Mar 03, 2016 News
– as Region Four Education Dept. commences 2016 Science Fair
Students of the Diamond Secondary School are convinced that they have an ideal solution
that is less intrusive than fogging to help combat the Zika Virus. And they are prepared to share their knowledge, which was tried and tested in their school’s laboratory, with the Ministry of Public Health.
The solution, which came in two forms, was proudly displayed when the Ministry of Education’s Department of Education spearheaded its Regional Science Fair for this year. The Fair, held at the Diamond Secondary School has the theme “Enhancing traditional technologies to sustain modern societies through Science, Technology, Engineering and Mathematics (STEM).
Describing herself as a proud student representing the Diamond Secondary School yesterday, Anjalie Singh, disclosed that a decision to find measures to tackle the Zika virus was a rather intimate one since the Diamond area has a “serious” mosquito problem.
The project in which Singh participated is one which focused on tackling the virus in an office environment. And the tactic embraced is one that enables the office to be free of mosquitoes and by extension the Zika virus. The miniature office on display was one surrounded by glass walls on which a chemical Bacillus Thuringiensis Israelensis (BIT) was sprayed.
Her explanation in essence emphasised that instead of the use of chemicals such as Fendona, which is used by the Ministry of Public Health, to undertake indoor residual spraying, BIT which is a group of bacteria would be more environmentally friendly since it is not harmful
to humans, animals and pretty much everything except mosquitoes.
According to Singh this was ascertained based on extensive research she and her colleagues conducted of forging ahead with the project. “We did a lot of research and we tested it too in our laboratory right here…Once they got into contact with the glass (sprayed with BIT) the mosquitoes died,” said Singh as she disclosed that based on tests conducted the mosquitoes were effectively warded off for about one week.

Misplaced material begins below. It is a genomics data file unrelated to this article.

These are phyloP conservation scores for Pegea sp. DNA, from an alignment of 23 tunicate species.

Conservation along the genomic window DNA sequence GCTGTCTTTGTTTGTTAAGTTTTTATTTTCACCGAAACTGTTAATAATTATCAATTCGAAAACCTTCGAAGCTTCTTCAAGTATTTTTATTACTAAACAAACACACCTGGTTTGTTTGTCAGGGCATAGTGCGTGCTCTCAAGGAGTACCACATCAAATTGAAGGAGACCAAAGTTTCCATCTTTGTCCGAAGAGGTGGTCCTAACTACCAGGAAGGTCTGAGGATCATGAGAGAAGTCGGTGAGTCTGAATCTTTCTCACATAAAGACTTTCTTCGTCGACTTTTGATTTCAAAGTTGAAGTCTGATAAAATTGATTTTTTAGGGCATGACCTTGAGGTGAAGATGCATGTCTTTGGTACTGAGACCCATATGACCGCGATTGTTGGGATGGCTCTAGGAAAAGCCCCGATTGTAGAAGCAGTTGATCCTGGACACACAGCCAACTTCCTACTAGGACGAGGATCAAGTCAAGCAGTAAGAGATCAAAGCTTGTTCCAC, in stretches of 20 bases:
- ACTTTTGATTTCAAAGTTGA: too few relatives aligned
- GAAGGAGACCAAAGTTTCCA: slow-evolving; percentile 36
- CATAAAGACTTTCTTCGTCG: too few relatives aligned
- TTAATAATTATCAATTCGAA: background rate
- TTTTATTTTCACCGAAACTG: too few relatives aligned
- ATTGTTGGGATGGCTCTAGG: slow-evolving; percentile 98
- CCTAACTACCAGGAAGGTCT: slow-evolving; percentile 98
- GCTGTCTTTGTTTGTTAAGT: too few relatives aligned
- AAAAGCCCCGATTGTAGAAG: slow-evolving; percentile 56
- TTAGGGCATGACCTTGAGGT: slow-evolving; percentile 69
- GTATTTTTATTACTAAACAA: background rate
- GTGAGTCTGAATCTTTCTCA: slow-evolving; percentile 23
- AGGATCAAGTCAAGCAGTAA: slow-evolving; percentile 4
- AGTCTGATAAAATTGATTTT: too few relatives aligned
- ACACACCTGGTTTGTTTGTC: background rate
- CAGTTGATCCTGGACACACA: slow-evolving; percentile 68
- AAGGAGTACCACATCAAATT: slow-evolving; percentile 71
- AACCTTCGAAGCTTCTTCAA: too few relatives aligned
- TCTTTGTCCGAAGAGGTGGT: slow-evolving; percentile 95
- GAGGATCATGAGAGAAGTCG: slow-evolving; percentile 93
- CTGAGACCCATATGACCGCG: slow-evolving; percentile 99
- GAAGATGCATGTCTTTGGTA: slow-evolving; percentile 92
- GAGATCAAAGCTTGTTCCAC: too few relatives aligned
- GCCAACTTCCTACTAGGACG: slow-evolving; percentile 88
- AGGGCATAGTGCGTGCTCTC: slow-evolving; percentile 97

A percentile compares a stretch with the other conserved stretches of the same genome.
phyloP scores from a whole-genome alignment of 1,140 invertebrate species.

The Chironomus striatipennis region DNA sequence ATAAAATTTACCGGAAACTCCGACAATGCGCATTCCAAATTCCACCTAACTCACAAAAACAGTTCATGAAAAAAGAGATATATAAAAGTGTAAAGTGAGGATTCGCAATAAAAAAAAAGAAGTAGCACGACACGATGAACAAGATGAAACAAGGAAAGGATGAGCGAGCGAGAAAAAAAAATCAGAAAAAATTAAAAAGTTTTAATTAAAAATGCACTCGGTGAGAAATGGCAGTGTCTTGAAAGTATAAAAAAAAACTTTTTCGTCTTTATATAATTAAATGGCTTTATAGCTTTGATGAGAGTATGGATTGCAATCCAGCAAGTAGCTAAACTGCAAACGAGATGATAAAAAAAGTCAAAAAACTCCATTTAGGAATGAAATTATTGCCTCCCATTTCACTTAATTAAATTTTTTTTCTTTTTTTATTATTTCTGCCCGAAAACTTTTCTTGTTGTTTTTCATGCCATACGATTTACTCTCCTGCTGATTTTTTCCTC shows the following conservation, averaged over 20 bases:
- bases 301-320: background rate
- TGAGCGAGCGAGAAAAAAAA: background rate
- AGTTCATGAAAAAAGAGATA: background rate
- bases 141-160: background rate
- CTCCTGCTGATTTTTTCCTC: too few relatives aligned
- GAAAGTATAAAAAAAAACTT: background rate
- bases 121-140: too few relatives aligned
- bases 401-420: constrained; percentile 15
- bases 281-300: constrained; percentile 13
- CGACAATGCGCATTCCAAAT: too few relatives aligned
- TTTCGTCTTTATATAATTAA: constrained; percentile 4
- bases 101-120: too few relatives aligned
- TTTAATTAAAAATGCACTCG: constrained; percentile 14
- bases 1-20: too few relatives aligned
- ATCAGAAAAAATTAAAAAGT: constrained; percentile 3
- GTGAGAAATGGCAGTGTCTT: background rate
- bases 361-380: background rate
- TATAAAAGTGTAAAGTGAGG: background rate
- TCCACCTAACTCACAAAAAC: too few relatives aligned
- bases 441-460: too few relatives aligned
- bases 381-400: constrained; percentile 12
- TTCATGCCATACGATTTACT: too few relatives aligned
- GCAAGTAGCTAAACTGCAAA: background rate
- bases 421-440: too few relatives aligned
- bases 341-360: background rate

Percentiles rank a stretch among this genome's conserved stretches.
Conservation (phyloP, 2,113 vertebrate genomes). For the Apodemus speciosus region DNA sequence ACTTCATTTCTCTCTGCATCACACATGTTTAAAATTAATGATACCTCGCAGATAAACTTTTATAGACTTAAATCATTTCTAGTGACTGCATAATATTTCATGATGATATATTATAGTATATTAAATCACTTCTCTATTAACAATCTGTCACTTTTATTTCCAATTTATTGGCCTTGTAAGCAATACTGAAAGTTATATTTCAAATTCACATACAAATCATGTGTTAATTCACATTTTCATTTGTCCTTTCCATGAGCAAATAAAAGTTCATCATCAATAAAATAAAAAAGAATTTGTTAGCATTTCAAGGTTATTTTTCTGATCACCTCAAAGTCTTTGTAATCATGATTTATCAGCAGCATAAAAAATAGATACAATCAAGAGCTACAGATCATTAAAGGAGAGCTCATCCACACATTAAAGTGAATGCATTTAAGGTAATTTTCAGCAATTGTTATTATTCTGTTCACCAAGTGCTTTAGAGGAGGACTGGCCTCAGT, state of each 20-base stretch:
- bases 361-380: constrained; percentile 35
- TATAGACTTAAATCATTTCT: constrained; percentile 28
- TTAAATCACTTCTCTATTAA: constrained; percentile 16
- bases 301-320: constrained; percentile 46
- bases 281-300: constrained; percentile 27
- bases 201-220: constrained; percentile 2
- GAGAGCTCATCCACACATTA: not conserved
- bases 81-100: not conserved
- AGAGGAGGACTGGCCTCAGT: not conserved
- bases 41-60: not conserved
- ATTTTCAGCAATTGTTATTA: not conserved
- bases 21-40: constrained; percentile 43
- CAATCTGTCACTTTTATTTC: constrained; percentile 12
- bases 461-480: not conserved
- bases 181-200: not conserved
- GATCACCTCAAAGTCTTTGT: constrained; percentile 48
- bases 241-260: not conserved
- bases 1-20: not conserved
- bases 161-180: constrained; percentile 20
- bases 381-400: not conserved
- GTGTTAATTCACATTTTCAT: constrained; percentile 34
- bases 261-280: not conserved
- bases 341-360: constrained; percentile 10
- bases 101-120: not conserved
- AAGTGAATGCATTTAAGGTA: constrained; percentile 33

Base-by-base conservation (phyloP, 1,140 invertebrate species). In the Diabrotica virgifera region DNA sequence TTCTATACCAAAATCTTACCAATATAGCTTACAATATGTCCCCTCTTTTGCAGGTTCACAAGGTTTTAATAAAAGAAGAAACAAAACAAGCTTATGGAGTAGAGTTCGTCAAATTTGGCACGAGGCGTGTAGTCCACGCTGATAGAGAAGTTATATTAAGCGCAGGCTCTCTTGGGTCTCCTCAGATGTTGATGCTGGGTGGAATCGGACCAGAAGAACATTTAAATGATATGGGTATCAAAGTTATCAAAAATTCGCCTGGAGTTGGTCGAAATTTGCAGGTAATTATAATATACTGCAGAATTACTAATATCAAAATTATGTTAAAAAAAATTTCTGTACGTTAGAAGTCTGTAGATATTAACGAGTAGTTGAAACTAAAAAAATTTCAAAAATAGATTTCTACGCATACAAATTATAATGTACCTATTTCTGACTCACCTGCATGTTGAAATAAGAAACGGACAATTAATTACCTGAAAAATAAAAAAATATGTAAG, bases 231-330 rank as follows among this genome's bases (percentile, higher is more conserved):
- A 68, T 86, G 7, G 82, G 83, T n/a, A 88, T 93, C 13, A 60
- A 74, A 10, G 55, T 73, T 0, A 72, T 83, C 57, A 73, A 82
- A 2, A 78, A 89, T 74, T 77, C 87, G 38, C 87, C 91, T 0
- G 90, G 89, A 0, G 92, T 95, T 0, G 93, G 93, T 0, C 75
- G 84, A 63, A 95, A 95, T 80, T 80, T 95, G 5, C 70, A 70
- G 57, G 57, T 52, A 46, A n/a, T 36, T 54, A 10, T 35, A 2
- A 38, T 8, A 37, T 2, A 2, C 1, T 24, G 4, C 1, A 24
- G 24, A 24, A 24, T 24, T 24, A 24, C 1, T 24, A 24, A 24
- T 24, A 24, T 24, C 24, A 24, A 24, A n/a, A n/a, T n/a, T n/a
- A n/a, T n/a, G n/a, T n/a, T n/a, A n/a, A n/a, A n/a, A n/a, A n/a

Singh’s colleague, Shivanie Baljit, asserted, too, that spraying the glass wall would not only prevent entry of the mosquitoes but the vapours of the BIT would help to eradicate those mosquitoes already present in the environment.
“We are doing this to help reduce mosquitoes because we understand that there is no way to prevent the Zika virus and there is no cure, by doing this it will help to reduce the prevalence…,” said an outspoken Baljit yesterday.
But theirs was not the only project to emphasise measures to stave off the Zika virus. Yet another project submitted by the Diamond Secondary School, showed an even more interesting way of utilising BIT or temefos (used to treat water infested with disease carrying
insects including mosquitoes) as a means of defence against the virus.
With a simple plastic container, preferably black, filled with the chemical and a contraption made of Styrofoam with pipes attached and secured by a piece of dark cloth, mosquitoes could be easily drawn and once they come in contact with the chemical they can spread the chemical to others.
This particular mechanism which can work ideally outdoors, student, Homalyah Narine, said, would help to kill mosquito larvae since the adult mosquito would essentially transmit the mosquitoes to them.